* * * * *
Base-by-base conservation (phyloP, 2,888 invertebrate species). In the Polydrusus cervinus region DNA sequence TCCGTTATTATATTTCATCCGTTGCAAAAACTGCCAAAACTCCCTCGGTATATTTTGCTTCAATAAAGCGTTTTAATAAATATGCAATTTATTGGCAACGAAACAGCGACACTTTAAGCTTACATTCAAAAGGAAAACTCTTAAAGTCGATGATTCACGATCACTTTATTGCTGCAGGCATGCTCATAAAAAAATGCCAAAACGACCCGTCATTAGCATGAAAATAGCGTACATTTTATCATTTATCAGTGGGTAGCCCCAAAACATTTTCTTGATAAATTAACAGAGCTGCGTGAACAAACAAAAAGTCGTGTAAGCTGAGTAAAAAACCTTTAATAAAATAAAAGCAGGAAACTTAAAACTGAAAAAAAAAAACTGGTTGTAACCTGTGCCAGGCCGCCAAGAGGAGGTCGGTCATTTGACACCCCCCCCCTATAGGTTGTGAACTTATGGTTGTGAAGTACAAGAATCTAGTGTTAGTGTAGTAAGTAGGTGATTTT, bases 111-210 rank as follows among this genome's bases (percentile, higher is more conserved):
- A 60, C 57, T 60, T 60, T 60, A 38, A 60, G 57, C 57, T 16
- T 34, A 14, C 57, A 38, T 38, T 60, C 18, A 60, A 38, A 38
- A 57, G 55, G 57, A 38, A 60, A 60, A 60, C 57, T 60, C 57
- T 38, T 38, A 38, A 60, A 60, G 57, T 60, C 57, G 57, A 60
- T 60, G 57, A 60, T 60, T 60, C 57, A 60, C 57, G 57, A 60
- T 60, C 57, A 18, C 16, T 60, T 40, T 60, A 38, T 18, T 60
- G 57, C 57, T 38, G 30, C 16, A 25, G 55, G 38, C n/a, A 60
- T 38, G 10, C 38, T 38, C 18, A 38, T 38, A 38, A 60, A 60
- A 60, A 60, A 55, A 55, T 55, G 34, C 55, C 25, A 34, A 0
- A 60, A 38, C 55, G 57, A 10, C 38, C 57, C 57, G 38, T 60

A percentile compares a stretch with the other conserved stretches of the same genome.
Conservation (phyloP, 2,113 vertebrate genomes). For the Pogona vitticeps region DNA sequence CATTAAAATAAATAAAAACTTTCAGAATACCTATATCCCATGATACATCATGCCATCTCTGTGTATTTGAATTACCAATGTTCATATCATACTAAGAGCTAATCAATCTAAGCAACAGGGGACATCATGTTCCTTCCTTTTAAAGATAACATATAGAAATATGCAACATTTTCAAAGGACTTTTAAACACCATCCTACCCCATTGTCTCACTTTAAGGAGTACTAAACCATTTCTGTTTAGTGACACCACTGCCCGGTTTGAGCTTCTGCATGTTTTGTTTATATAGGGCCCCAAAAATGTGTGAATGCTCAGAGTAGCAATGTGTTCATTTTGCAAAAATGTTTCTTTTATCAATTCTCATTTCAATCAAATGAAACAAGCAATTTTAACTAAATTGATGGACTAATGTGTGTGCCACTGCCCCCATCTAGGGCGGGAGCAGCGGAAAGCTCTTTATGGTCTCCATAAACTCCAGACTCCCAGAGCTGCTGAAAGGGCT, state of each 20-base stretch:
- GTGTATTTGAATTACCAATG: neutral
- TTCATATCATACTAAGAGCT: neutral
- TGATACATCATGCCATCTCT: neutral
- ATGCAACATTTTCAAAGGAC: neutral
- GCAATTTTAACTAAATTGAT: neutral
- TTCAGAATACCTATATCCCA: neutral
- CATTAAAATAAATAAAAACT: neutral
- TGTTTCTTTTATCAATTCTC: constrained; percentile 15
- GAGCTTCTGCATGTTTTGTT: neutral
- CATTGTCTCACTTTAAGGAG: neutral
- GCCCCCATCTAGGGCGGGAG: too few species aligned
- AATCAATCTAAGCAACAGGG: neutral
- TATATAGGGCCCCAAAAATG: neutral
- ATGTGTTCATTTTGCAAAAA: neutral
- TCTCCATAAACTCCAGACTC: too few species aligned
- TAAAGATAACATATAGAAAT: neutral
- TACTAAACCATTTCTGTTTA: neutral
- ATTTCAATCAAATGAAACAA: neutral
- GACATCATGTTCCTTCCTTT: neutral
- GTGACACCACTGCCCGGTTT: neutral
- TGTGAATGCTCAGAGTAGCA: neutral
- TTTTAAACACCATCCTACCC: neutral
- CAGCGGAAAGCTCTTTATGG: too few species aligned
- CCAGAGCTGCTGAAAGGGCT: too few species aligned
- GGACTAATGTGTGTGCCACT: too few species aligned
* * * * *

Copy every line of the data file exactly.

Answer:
Base-by-base conservation (phyloP, 2,888 invertebrate species). In the Polydrusus cervinus region DNA sequence TCCGTTATTATATTTCATCCGTTGCAAAAACTGCCAAAACTCCCTCGGTATATTTTGCTTCAATAAAGCGTTTTAATAAATATGCAATTTATTGGCAACGAAACAGCGACACTTTAAGCTTACATTCAAAAGGAAAACTCTTAAAGTCGATGATTCACGATCACTTTATTGCTGCAGGCATGCTCATAAAAAAATGCCAAAACGACCCGTCATTAGCATGAAAATAGCGTACATTTTATCATTTATCAGTGGGTAGCCCCAAAACATTTTCTTGATAAATTAACAGAGCTGCGTGAACAAACAAAAAGTCGTGTAAGCTGAGTAAAAAACCTTTAATAAAATAAAAGCAGGAAACTTAAAACTGAAAAAAAAAAACTGGTTGTAACCTGTGCCAGGCCGCCAAGAGGAGGTCGGTCATTTGACACCCCCCCCCTATAGGTTGTGAACTTATGGTTGTGAAGTACAAGAATCTAGTGTTAGTGTAGTAAGTAGGTGATTTT, bases 111-210 rank as follows among this genome's bases (percentile, higher is more conserved):
- A 60, C 57, T 60, T 60, T 60, A 38, A 60, G 57, C 57, T 16
- T 34, A 14, C 57, A 38, T 38, T 60, C 18, A 60, A 38, A 38
- A 57, G 55, G 57, A 38, A 60, A 60, A 60, C 57, T 60, C 57
- T 38, T 38, A 38, A 60, A 60, G 57, T 60, C 57, G 57, A 60
- T 60, G 57, A 60, T 60, T 60, C 57, A 60, C 57, G 57, A 60
- T 60, C 57, A 18, C 16, T 60, T 40, T 60, A 38, T 18, T 60
- G 57, C 57, T 38, G 30, C 16, A 25, G 55, G 38, C n/a, A 60
- T 38, G 10, C 38, T 38, C 18, A 38, T 38, A 38, A 60, A 60
- A 60, A 60, A 55, A 55, T 55, G 34, C 55, C 25, A 34, A 0
- A 60, A 38, C 55, G 57, A 10, C 38, C 57, C 57, G 38, T 60

A percentile compares a stretch with the other conserved stretches of the same genome.
Conservation (phyloP, 2,113 vertebrate genomes). For the Pogona vitticeps region DNA sequence CATTAAAATAAATAAAAACTTTCAGAATACCTATATCCCATGATACATCATGCCATCTCTGTGTATTTGAATTACCAATGTTCATATCATACTAAGAGCTAATCAATCTAAGCAACAGGGGACATCATGTTCCTTCCTTTTAAAGATAACATATAGAAATATGCAACATTTTCAAAGGACTTTTAAACACCATCCTACCCCATTGTCTCACTTTAAGGAGTACTAAACCATTTCTGTTTAGTGACACCACTGCCCGGTTTGAGCTTCTGCATGTTTTGTTTATATAGGGCCCCAAAAATGTGTGAATGCTCAGAGTAGCAATGTGTTCATTTTGCAAAAATGTTTCTTTTATCAATTCTCATTTCAATCAAATGAAACAAGCAATTTTAACTAAATTGATGGACTAATGTGTGTGCCACTGCCCCCATCTAGGGCGGGAGCAGCGGAAAGCTCTTTATGGTCTCCATAAACTCCAGACTCCCAGAGCTGCTGAAAGGGCT, state of each 20-base stretch:
- GTGTATTTGAATTACCAATG: neutral
- TTCATATCATACTAAGAGCT: neutral
- TGATACATCATGCCATCTCT: neutral
- ATGCAACATTTTCAAAGGAC: neutral
- GCAATTTTAACTAAATTGAT: neutral
- TTCAGAATACCTATATCCCA: neutral
- CATTAAAATAAATAAAAACT: neutral
- TGTTTCTTTTATCAATTCTC: constrained; percentile 15
- GAGCTTCTGCATGTTTTGTT: neutral
- CATTGTCTCACTTTAAGGAG: neutral
- GCCCCCATCTAGGGCGGGAG: too few species aligned
- AATCAATCTAAGCAACAGGG: neutral
- TATATAGGGCCCCAAAAATG: neutral
- ATGTGTTCATTTTGCAAAAA: neutral
- TCTCCATAAACTCCAGACTC: too few species aligned
- TAAAGATAACATATAGAAAT: neutral
- TACTAAACCATTTCTGTTTA: neutral
- ATTTCAATCAAATGAAACAA: neutral
- GACATCATGTTCCTTCCTTT: neutral
- GTGACACCACTGCCCGGTTT: neutral
- TGTGAATGCTCAGAGTAGCA: neutral
- TTTTAAACACCATCCTACCC: neutral
- CAGCGGAAAGCTCTTTATGG: too few species aligned
- CCAGAGCTGCTGAAAGGGCT: too few species aligned
- GGACTAATGTGTGTGCCACT: too few species aligned